I'm probably going to have to apologise in advance for this post, as I'm quite possibly going to make a twit of myself while writing it. Suffice to say, it's not in my usual line of subject matter, it's not really something I'm qualified to write about, it's just something I've been thinking about for a little while and just feel the need to make a statement about.
As a homosexual myself, it should hardly come as a surprise that I have a passing interest in GLBTI rights. On the other hand, I have something of a complaint about the term "GLBTI". The problem is that the term explicitly lumps gay men, lesbians, transexuals, etc. together as if we are all facing the same issues, and the problems for one are the problems for another. They are not. These are all different bundles of issues, each with their own distinct nuances. And the solution for one set of issues will not necessarily be the solution for another.
There is another, deeper problem with the term "GLBTI", which relates to how people approach GLBTI issues - GLBTI issues become gay issues become gay men's issues. I think it's a reasonable null hypothesis that about half the world's homosexual community are women - so where are they? We are presented with the concept of Queer Eye for the Straight Guy*, but where is the Dyke Eye for the Straight Woman? Pick up a gay rights magazine or newspaper, one supposedly written for both men and women, and take a good look at just how much press time is given to lesbians. If they're lucky, they'll be given a column, somewhat condescendingly buried somewhere around page seven. Take a look at the cover - in the eternal parade of male cover models, how often does the cover feature a woman? Gay men, I am sorry to say, are just as guilty of discrimination towards gay women as are heterosexuals.
*A programme for which I also found the concept offensive, but that's an issue for another day. Suffice to say that I found it offensive in much the same way that a woman finds being told that she has nice tits offensive.
If you were to compile a history of moral and legal attitudes towards homosexuality, I think you'd find much more negative reaction to homosexual men than homosexual women (such the famous occasion [though I'm not certain of its truthfulness] when Queen Victoria supposedly signed off on a law making sodomy a crime, but refused to permit a similar law on sapphism). Does this mean that lesbians suffered less from persecution? Not in the least. Lesbians were not made the specific subject of discrimination, not because their behaviour was regarded as acceptable, but because they were women. They had already been put in their place, thank you very much. Where was the need to legislate on a woman's choice of sexual partners, when she had no rights regarding her choice in the first place? Lesbian rights are a different set of issues from gay men's rights because lesbian rights are much more part and parcel of the whole wider issue that is women's rights in general. Gay women are doubly discriminated against. And if you happen to be an overweight black gay woman confined to a wheelchair, then I quite understand if you start randomly punching people.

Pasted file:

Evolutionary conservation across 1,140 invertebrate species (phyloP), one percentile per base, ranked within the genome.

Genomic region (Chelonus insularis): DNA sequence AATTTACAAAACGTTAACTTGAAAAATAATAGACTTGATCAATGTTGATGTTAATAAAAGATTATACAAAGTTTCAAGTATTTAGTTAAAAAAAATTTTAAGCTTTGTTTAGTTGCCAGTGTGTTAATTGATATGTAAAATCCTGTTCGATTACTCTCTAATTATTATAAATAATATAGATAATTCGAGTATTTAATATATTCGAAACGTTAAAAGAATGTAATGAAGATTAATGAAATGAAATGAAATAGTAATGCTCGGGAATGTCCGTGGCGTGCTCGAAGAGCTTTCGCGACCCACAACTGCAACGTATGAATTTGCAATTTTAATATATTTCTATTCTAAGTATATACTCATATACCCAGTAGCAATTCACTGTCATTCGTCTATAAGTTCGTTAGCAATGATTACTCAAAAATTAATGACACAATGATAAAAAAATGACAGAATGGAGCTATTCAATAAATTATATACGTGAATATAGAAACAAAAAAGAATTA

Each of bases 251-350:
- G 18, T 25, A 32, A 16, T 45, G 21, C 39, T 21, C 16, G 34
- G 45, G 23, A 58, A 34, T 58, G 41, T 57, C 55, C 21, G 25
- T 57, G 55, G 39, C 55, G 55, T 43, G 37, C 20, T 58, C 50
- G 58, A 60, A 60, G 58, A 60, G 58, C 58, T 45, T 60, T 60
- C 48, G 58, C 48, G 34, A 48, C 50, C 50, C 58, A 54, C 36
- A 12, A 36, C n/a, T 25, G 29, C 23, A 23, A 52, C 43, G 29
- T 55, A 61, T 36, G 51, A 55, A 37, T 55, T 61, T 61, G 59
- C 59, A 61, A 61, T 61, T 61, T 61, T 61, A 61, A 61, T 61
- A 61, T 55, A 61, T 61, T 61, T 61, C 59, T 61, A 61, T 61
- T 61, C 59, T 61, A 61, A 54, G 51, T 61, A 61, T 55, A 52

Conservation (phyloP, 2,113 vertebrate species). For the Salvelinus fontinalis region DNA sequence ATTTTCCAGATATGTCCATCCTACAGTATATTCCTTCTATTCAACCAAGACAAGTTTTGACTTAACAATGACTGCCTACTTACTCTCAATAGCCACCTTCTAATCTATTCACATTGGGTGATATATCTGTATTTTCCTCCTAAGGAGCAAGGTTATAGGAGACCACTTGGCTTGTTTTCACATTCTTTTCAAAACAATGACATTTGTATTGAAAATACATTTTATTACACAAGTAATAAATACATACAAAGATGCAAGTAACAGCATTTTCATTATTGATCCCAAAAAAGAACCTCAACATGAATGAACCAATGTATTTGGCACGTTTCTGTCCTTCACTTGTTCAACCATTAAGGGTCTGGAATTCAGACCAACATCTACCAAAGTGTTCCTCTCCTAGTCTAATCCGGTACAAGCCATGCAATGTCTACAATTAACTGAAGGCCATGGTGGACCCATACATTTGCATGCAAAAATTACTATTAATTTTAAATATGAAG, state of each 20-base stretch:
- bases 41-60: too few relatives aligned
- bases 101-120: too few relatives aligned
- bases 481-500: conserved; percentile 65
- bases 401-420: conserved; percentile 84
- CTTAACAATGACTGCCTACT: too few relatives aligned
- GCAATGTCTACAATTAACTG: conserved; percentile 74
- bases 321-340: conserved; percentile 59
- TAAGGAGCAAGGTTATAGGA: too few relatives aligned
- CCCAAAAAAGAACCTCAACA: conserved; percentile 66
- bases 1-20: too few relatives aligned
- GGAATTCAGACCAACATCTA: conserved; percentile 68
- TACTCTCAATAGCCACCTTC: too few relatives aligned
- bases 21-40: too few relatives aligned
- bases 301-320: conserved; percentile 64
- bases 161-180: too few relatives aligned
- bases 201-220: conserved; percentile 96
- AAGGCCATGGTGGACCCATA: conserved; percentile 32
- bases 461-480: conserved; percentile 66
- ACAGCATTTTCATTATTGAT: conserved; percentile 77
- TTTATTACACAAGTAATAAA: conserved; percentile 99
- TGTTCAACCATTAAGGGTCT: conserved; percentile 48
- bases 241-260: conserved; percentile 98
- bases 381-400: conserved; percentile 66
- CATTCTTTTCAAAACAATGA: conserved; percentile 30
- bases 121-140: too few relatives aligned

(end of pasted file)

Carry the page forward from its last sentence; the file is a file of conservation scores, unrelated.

I have to make a confession - I am sexist. I am racist. And I probably always will be. We all are. Discrimination seems to be a hardwired part of human mentality - we are driven to notice differences and then generalise from them. Burning crosses and gaybashings are only part of the problem, and quite frankly, they're the easy part to deal with. It is the underlying attitudes - the attitudes that we all have, and the attitudes that we don't even realise we have - that are the hard part. We sneer at hardcore feminists' complaints about the "patriarchy" - but you take a look around, and really think about things, and start to come to the uncomfortable realisation that holy shit, they have a point. So the next time you start thinking to yourself that you are not discriminatory, stop. I'm sorry, but you are. Because we all are. And it's not until we recognise our own faults, and strive to correct them, that there's any hope of progress.
Thank you for your time - normal service will be resumed shortly. And in the meantime, may I direct your attention to this post of Zuska's on the question of why there are so few women working in science, and whether the supposed need for women to choose between career and family, often presented as an explanation, is a distraction from other, deeper issues. The main feeling I find coming through Zuska's post is frustration - almost like (if she'll excuse the clumsy metaphor) someone whose car isn't running, so she opens the bonnet, cleans all the connections, makes sure everything is where it should be, primed and ready to go, hops back into the driver's seat, turns the key - and it still won't bloody start...
Lessons on management styles from Edward Teller, Hans Bethe and Robert Oppenheimer: A question of temperament
1 day ago in The Curious Wavefunction